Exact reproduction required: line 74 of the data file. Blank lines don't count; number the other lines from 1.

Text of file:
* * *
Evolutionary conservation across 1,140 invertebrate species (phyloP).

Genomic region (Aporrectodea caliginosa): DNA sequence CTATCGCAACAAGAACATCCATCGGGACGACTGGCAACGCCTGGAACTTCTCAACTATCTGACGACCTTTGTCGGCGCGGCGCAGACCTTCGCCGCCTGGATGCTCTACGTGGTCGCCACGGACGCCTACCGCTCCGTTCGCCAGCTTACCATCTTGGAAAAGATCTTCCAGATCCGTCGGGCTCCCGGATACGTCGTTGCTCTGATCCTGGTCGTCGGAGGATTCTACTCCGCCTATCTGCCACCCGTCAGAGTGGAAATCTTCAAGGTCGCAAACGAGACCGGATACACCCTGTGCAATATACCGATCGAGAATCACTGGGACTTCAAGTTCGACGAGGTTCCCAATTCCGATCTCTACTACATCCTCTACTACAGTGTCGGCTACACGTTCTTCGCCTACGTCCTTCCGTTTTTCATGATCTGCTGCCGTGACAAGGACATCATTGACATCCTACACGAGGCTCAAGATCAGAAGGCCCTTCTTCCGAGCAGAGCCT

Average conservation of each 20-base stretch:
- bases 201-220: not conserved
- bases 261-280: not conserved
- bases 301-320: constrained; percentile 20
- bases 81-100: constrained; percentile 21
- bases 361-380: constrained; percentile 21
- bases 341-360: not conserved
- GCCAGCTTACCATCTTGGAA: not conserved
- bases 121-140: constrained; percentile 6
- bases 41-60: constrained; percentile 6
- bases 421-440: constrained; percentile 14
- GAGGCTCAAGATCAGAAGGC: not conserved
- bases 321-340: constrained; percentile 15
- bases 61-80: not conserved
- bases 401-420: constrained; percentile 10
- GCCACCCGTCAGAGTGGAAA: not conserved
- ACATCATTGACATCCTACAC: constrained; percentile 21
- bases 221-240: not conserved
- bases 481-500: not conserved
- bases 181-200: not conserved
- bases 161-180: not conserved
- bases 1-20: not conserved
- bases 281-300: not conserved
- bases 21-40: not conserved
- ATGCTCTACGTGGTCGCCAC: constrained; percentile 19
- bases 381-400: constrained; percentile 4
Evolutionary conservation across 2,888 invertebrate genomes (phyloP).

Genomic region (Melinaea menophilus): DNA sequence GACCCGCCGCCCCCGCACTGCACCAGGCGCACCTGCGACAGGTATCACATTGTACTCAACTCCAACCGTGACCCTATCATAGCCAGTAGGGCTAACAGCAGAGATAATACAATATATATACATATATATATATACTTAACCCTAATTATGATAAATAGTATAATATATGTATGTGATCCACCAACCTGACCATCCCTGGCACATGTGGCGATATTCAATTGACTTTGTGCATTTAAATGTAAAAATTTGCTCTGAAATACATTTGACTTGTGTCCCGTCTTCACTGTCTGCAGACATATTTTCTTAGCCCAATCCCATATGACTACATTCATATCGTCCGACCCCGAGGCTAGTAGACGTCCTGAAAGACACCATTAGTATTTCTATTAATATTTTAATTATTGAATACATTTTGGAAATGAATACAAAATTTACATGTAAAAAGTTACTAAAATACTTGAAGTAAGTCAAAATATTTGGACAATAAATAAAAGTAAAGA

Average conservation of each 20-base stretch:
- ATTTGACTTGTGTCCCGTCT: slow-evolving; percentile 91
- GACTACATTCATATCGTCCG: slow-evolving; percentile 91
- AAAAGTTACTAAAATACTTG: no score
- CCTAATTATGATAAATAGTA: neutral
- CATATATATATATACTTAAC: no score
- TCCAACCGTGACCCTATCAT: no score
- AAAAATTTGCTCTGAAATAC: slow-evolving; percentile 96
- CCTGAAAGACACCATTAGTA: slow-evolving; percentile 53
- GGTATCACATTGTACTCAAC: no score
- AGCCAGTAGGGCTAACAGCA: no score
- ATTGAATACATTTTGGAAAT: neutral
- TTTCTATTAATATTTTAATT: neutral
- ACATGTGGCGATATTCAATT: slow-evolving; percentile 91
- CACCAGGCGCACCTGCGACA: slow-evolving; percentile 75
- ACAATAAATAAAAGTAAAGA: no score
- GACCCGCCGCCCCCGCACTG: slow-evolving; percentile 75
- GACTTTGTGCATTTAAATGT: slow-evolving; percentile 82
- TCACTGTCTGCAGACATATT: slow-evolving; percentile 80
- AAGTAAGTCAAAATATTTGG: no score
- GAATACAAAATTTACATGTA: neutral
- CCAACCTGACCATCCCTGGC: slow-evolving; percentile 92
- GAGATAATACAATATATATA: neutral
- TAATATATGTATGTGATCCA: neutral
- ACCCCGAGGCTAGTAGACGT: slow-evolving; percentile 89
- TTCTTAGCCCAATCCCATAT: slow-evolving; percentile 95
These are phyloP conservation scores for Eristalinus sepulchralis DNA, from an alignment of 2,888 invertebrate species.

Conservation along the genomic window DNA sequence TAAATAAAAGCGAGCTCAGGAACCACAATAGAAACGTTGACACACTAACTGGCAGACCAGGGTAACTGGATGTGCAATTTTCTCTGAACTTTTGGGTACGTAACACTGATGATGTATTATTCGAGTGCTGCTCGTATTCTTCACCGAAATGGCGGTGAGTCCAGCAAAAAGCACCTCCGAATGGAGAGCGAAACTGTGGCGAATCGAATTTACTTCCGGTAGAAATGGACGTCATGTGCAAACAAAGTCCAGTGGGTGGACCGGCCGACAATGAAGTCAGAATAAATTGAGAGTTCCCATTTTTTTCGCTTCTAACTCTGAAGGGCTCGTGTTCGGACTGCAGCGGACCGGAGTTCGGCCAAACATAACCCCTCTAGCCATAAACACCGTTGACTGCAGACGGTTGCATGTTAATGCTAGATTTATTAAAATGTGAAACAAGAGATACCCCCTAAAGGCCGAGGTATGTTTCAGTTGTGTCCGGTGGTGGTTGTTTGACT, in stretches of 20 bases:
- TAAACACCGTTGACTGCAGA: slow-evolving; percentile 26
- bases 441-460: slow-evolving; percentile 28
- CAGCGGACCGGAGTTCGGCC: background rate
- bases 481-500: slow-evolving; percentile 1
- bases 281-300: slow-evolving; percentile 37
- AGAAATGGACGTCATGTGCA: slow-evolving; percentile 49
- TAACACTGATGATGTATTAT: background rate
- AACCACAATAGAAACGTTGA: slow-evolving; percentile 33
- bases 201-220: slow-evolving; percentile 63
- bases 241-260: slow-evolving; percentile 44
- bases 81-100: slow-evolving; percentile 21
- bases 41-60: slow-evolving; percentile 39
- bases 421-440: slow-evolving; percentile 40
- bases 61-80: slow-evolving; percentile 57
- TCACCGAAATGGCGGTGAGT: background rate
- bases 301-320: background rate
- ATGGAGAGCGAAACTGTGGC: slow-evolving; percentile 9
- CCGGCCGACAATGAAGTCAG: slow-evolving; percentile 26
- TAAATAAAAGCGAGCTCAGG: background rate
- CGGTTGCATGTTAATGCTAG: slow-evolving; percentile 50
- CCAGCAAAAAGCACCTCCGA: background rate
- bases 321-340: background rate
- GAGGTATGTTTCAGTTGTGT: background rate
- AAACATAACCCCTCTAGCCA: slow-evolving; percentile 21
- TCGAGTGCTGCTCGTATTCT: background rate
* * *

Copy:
- bases 301-320: background rate